I've been quietly reading the essays posted on the CommonDreams website and am intrigued - and interested. However, I'd like to know how those of us who are from blue-collar backgrounds who have actually experienced homelessness, welfare, disabilities, etc. can get involved. It's always nicer to be a participant as opposed to being a subject. To be honest, I really don't come forward about my background at the very few political meetings I have attended - it not only marginalizes me, but it also makes me feel like an Emissary from Mars.
I was once disabled and homeless with 3 small children - one autistic, one a newborn - and no transportation or income of my own. I decided - against tremendous opposition and abuse from my (now ex) husband, my family and my right-wing church - to go to college, as no one would hire me. And I succeeded.
I ended up with a BA, a car and a large student loan debt. My plan did work - I got out of poverty and abuse, on the strength of grants, loans and scholarships, as my disability made me unemployable for blue collar low-skilled work - and my own anger. I got my son the early intervention he needed with his developmental disability. And once I had the education, I could get work I could physically do without damaging my body further. However, the loan debt threatens to throw me back into poverty. And it didn't have to be.
There's a reason why less than 3% of poor folk don't go to college. The Pell grant doesn't begin to cover the costs, and most people aren't desperate enough to take the chances I took to escape poverty. And most aren't desperate enough to hang in there when the Pell grant is counted as income and taken $ for $ out of the food stamps, and added $ for $ to the public housing rent (once I finally got in) - which necessitated a student loan for school and child care, which then necessitated another loan because I could no longer afford to live in the projects, due to the loans also being counted as income with both the public housing and the food stamp office. I was even told by my Housing Authority Director that I wasn't thankful to god. I was told to "be grateful and keep your place."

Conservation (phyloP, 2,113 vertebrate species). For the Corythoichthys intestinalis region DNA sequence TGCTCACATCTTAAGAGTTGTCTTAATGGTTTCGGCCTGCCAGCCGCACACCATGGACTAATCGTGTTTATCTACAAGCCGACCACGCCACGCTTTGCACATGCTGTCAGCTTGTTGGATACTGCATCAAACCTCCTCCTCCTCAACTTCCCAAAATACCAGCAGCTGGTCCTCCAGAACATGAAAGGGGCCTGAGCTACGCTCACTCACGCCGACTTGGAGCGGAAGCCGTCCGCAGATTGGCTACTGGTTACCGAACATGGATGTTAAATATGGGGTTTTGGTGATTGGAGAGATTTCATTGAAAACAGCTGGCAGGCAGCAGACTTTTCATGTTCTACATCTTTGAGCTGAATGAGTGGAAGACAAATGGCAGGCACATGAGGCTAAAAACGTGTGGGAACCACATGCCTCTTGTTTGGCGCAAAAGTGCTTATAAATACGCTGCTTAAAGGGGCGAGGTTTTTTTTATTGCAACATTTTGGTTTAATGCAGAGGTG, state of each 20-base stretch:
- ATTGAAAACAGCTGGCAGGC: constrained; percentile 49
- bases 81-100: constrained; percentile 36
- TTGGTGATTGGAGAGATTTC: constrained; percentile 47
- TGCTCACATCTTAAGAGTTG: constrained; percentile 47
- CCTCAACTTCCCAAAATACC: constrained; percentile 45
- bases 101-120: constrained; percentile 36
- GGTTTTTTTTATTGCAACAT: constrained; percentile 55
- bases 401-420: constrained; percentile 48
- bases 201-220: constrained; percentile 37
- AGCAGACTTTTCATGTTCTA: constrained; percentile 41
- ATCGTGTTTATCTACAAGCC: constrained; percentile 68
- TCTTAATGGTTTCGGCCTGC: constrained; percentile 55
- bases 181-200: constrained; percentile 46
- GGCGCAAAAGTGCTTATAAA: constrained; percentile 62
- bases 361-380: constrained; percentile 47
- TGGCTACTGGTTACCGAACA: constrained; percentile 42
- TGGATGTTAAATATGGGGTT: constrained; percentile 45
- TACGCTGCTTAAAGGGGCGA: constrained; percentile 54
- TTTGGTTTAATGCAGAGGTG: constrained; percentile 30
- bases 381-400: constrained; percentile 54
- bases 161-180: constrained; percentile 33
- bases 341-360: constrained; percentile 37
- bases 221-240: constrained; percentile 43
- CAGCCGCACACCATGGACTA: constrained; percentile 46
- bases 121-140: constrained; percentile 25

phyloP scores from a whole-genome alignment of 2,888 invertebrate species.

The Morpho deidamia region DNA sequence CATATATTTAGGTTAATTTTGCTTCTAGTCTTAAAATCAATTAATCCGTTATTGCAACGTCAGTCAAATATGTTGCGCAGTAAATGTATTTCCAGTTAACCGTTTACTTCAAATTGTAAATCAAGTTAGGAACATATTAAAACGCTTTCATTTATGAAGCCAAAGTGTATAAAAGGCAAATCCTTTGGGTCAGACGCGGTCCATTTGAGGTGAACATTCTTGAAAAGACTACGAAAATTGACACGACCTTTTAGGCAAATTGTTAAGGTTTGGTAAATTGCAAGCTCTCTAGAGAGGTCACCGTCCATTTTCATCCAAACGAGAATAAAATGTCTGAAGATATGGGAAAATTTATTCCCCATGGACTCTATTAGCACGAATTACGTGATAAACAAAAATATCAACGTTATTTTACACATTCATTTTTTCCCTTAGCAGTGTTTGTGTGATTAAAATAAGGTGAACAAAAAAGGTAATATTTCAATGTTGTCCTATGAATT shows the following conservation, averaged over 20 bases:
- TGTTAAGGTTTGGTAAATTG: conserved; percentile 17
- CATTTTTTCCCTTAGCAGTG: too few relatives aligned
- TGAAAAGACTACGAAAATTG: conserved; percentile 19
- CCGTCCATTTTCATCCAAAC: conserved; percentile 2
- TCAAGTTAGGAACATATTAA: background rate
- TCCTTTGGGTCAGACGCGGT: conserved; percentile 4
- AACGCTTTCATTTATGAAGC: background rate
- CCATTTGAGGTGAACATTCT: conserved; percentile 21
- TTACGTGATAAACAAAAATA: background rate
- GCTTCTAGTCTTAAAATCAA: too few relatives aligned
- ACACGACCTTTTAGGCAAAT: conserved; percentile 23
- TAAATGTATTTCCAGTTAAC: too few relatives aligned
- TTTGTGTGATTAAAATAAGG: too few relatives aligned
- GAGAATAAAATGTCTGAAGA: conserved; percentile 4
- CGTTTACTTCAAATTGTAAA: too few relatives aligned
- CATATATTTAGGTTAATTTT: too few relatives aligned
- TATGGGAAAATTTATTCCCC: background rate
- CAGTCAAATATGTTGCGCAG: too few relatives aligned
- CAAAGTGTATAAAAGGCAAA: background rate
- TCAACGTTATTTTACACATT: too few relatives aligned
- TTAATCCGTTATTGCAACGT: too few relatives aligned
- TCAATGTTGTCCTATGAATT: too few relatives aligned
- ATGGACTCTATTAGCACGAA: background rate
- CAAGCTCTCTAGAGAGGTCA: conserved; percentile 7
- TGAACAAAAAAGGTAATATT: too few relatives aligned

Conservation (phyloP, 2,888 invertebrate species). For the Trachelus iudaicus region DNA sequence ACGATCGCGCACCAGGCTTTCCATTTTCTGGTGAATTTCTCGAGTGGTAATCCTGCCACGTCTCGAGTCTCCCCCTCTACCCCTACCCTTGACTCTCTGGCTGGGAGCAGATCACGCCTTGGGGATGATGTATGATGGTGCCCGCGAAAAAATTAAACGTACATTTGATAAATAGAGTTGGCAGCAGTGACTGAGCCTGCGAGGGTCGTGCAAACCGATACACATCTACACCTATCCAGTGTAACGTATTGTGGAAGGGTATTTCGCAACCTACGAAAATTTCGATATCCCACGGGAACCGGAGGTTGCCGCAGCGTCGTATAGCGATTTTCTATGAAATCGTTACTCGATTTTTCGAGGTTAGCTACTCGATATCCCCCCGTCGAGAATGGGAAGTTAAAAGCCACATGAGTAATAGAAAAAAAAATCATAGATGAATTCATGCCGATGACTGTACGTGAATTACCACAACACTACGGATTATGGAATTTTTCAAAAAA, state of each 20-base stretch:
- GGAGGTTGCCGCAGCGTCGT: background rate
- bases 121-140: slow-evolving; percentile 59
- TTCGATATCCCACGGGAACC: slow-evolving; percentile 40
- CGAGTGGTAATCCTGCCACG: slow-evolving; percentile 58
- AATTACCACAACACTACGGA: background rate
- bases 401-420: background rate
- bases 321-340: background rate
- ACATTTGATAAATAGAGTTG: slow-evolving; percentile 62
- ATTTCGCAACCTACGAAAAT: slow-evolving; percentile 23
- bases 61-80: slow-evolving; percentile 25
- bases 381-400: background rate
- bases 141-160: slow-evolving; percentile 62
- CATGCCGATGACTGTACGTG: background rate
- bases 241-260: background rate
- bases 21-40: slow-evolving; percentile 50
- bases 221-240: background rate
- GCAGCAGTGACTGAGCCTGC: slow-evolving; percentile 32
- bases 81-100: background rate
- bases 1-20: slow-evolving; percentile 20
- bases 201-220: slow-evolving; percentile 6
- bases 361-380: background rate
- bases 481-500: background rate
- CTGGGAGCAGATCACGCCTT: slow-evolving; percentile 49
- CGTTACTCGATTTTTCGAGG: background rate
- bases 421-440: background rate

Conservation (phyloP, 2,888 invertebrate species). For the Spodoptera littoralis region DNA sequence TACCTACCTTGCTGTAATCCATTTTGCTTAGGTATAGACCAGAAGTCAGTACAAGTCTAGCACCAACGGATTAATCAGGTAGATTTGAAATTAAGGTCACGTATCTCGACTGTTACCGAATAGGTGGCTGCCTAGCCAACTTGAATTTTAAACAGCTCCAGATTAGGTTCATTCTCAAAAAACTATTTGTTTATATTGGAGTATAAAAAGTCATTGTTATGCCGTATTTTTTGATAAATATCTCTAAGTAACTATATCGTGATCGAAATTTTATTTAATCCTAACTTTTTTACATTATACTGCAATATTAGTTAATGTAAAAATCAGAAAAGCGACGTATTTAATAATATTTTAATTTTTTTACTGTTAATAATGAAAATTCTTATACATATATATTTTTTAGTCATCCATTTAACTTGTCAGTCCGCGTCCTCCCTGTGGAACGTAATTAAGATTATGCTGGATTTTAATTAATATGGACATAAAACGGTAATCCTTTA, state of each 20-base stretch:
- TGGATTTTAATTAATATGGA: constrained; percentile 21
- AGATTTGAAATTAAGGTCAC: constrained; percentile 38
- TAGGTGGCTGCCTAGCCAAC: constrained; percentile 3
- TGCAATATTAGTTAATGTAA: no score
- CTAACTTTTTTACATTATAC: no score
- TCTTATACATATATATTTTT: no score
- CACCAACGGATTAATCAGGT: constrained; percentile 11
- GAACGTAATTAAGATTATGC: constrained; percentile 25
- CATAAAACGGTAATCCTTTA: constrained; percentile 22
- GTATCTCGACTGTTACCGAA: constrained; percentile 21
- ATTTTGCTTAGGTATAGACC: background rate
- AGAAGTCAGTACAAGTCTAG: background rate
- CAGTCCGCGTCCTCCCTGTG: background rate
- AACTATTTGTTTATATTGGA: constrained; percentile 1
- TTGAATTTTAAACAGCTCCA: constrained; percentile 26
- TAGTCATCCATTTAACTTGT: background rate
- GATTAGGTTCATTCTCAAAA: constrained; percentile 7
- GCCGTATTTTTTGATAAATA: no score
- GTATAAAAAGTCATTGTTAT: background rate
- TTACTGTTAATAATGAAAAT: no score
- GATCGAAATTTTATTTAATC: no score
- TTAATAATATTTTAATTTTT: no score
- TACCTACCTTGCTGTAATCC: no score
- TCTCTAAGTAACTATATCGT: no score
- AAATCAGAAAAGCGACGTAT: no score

But no one is telling these stories - I feel like me and others like me are a dirty little secret on the American economy. Neither party could care less what I have to say. And no one wants to talk about disabilities, poverty and job issues, or early intervention for disabled children (which I ended up paying for with money I didn't have - and it paid off brilliantly for my son) or transportation issues. Or about domestic violence from the standpoint of those of us who both survived it and have worked in the shelters, or about welfare issues (I've also been on both sides of that desk) or about why the prices keep on rising while the economists say there's no inflation unless wages go up, or why the economy's "getting better" when more jobs are taking ships to China and Indonesia.
I feel like an emissary from Mars, living in a place that will not acknowledge that my planet - and aliens like me - exist. Even people who claim to speak for us.
Gloria Steinem once talked about the personal becoming political. Is it my imagination, or is admitting to the personal experiences that shaped us the thing that succeeds in marginalizing us?
Note to the Democrats - until you have people who have lived and breathed this issues addressing them, the blue collar and the underclass will not hear you and sure as hell won't vote for you. Don't you dare make me an object and expect my vote. Make me a subject, and give me my voice. Then, maybe, we can talk.
Sherry Shockley (Sherry.Shockley@ncmail.net) lives in North Carolina.